# Video: Calculating the Refractive Index of a Material from the Incident and Refracted Angles

A ray of light traveling in oil is incident on a flat boundary with air, hitting the boundary at an angle of 45 degrees from the line normal to the boundary. The refracted ray in the air travels at an angle of 58 degrees to the line normal to the boundary. What is the refractive index of the oil? Give your answer to one decimal place.

04:09

### Video Transcript

A ray of light traveling in oil is incident on a flat boundary with air, hitting the boundary at an angle of 45 degrees from the line normal to the boundary. The refracted ray in the air travels at an angle of 58 degrees to the line normal to the boundary. What is the refractive index of the oil? Give your answer to one decimal place.

Alright, so in this scenario, we start out with a ray of light that’s traveling in oil. And we’re told that this ray is incident on a flat boundary with air. So let’s say that this is our boundary, where over here on the left, we have oil. And then, over on the right, we have air. We’re told that this ray coming from the side in the oil hits the boundary at an angle of 45 degrees from the line normal to the boundary.

So if this is our ray coming in and reaching this boundary, then at the point where our ray hits this boundary, if we were to draw a normal line, that is, a line perpendicular to the boundary surface. Then we’re told that the angle between that normal line and our ray is 45 degrees. And then, when our ray reaches this boundary, it refracts. That means it bends. We’re told that it does so, so that when the ray moves into the air, it’s traveling at an angle of 58 degrees to this normal line. And that would look something like this. We can see that as the ray has gone across this boundary, it’s moved away from the normal line.

Knowing all this, we want to solve for the refractive index of the oil, the medium the ray was originally in. Now, whenever we have a ray of light going from one material across a boundary into another, we can remember a law called Snell’s law, which describes this situation. Snell’s law has to do with the angle at which a ray is incident on a boundary, the angle at which it leaves that boundary, called the angle of refraction, and also with the refractive indices of the materials on either side of that boundary. In our case, those materials are oil and air.

So, in general, if we have a ray of light moving through a material with an index of refraction called 𝑛 sub one and that ray crosses over a boundary into a material with an index of refraction 𝑛 sub two. And if the angle between the line normal to that boundary and the incoming ray, we call 𝜃 sub 𝑖, and the angle between that normal line and the outgoing ray, we call 𝜃 sub 𝑟, the angle of refraction. Then Snell’s law says that 𝑛 one, the initial index of refraction times the sin of 𝜃 sub 𝑖, the angle of incidence, is equal to 𝑛 two times the sin of 𝜃 sub 𝑟, the angle of refraction.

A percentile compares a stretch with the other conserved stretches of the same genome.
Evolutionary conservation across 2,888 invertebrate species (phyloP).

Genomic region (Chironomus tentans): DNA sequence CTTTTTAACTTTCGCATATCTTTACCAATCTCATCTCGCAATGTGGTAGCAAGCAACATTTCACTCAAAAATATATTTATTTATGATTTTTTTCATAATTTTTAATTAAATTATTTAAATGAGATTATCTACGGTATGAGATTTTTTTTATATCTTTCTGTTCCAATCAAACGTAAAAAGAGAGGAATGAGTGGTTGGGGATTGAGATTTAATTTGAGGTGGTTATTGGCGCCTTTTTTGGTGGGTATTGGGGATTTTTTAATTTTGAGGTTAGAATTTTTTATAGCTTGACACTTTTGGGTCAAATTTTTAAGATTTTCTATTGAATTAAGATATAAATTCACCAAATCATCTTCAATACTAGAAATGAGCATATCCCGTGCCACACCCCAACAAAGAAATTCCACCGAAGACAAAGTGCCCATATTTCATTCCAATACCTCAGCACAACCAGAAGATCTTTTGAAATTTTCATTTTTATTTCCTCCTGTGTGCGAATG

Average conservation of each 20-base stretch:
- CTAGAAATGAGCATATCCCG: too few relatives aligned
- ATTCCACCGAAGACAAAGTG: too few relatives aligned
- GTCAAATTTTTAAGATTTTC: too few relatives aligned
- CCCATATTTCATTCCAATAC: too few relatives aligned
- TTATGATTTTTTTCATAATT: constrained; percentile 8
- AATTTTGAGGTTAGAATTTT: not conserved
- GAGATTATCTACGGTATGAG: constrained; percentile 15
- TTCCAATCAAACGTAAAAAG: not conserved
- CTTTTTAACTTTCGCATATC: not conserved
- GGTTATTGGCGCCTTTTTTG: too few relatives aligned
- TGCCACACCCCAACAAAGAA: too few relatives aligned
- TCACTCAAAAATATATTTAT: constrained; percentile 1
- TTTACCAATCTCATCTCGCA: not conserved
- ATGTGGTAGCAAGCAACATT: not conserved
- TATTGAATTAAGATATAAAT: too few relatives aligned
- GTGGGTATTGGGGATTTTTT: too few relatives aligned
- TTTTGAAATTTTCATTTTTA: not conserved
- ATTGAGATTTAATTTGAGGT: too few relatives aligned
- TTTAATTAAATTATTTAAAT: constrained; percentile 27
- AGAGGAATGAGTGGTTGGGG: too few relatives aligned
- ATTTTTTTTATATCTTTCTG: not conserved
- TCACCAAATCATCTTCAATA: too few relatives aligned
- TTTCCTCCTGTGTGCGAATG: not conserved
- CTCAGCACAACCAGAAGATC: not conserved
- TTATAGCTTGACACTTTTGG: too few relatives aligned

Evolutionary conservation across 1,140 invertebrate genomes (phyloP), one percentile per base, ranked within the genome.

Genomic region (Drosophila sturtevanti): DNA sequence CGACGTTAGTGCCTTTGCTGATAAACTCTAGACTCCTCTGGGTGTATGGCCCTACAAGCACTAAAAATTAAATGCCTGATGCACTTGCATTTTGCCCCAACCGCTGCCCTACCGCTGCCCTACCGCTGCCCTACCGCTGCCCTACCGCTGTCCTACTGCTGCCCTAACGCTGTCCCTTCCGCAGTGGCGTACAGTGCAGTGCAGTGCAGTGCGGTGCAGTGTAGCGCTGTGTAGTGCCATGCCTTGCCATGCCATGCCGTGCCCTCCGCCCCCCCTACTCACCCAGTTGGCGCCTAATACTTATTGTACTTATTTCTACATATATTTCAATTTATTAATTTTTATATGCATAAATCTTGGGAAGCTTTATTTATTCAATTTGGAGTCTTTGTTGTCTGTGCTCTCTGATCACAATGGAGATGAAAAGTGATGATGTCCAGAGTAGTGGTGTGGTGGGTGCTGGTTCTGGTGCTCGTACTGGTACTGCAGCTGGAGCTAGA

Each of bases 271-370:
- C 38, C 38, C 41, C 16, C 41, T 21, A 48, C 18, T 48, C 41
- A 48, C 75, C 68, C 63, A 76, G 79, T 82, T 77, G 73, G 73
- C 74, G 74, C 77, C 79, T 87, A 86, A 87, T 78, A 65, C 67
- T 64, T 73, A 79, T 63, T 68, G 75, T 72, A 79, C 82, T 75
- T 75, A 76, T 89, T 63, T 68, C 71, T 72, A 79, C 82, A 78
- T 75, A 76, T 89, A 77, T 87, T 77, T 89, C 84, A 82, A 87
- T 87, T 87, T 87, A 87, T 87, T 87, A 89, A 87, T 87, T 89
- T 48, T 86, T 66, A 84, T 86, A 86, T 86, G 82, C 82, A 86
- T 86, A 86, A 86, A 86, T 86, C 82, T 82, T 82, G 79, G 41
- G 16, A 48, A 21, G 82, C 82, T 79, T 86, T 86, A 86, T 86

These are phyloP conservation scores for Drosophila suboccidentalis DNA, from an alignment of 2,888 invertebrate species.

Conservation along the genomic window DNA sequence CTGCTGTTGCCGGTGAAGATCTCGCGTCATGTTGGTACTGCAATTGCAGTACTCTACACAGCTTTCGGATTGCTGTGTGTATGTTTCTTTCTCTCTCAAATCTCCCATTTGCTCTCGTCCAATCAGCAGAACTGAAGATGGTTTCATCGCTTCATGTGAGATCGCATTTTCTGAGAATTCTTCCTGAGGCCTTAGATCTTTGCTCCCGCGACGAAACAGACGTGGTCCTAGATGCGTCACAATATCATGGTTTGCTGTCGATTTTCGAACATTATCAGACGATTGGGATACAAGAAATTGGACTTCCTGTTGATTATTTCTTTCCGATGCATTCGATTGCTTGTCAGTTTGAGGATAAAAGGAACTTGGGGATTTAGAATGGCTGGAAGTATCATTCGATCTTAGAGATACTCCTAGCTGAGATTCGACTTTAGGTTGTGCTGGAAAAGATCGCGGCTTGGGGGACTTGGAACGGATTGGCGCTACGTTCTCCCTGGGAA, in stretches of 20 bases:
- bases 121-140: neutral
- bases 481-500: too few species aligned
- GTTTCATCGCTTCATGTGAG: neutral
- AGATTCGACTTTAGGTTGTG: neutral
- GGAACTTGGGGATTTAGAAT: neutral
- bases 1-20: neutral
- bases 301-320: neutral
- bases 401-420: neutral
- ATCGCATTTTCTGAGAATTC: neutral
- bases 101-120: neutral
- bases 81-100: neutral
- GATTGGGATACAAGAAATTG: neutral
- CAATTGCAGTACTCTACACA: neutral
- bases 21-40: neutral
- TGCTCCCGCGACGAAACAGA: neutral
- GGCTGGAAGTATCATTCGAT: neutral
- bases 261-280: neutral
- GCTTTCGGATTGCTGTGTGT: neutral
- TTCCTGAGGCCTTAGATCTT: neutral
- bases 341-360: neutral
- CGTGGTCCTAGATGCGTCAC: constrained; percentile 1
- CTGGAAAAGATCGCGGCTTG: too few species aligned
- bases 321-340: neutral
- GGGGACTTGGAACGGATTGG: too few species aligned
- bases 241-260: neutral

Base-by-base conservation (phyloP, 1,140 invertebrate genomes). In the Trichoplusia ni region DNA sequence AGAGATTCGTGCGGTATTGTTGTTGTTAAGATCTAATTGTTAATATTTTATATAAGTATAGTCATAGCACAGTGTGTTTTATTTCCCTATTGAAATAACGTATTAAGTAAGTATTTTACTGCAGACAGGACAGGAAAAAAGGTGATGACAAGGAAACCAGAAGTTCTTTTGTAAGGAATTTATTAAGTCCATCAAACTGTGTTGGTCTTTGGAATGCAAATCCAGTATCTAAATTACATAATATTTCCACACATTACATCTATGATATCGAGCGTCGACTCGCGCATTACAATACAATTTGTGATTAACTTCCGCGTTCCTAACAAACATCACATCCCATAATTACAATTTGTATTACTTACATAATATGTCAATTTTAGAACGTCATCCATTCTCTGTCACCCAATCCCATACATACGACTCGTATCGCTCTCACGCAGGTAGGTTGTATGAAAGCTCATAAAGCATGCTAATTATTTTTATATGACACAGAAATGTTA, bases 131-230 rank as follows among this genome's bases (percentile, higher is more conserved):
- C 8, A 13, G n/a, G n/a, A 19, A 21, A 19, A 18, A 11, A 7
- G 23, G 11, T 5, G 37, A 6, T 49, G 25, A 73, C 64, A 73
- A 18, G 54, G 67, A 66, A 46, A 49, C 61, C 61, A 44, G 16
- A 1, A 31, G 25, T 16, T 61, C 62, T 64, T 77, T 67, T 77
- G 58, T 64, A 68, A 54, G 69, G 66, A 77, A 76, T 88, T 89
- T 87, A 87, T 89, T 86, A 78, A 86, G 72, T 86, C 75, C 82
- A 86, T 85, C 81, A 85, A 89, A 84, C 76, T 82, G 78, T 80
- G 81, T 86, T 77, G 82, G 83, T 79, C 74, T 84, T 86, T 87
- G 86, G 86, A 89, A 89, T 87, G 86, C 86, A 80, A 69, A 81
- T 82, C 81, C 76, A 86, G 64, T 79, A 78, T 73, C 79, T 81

Now, if we apply Snell’s law to our particular scenario of our ray starting out in oil and going into air, then we can write it this way. We can say that 𝑛 sub 𝑜, the index of refraction of oil, multiplied by the sin of 45 degrees because 45 degrees is the angle of incidence is equal to 𝑛 sub 𝑎, the index of refraction of air, times the sin of 58 degrees, where 58 degrees is the angle of refraction. In this equation, it’s 𝑛 sub 𝑜 that we want to solve for, the refractive index of the oil. In order to do this, we’ll need to know 𝑛 sub 𝑎, the index of refraction of air.

When we talk about refractive index, one thing that’s true about air is that it’s approximately like a vacuum. That is, it has very little effect on the speed of light as it moves through the medium. The refractive index of a pure vacuum is exactly one. And for our purposes, we can treat the refractive index of air as having the same value. This means we can replace 𝑛 sub 𝑎 in our Snell’s law equation with just one. That’s a good approximate value for air’s refractive index.

This means that, to solve for 𝑛 sub 𝑜, the refractive index of the oil, we just need to divide both sides of the equation by the sin of 45 degrees, cancelling that term out on the left side. The refractive index of the oil equals the sin of 58 degrees divided by the sin of 45 degrees. Entering that expression on our calculator, we find a result of 1.19932 and so on. But remember, we are to give our answer to one decimal place. When we look at the value in our first decimal place, a one, we’ll find out whether that stays the same or rounds up by looking at the next value, a nine. Because nine is greater than or equal to five, the one rounds up to a two.

And our final answer then is 1.2. That’s the refractive index of the oil to one decimal place.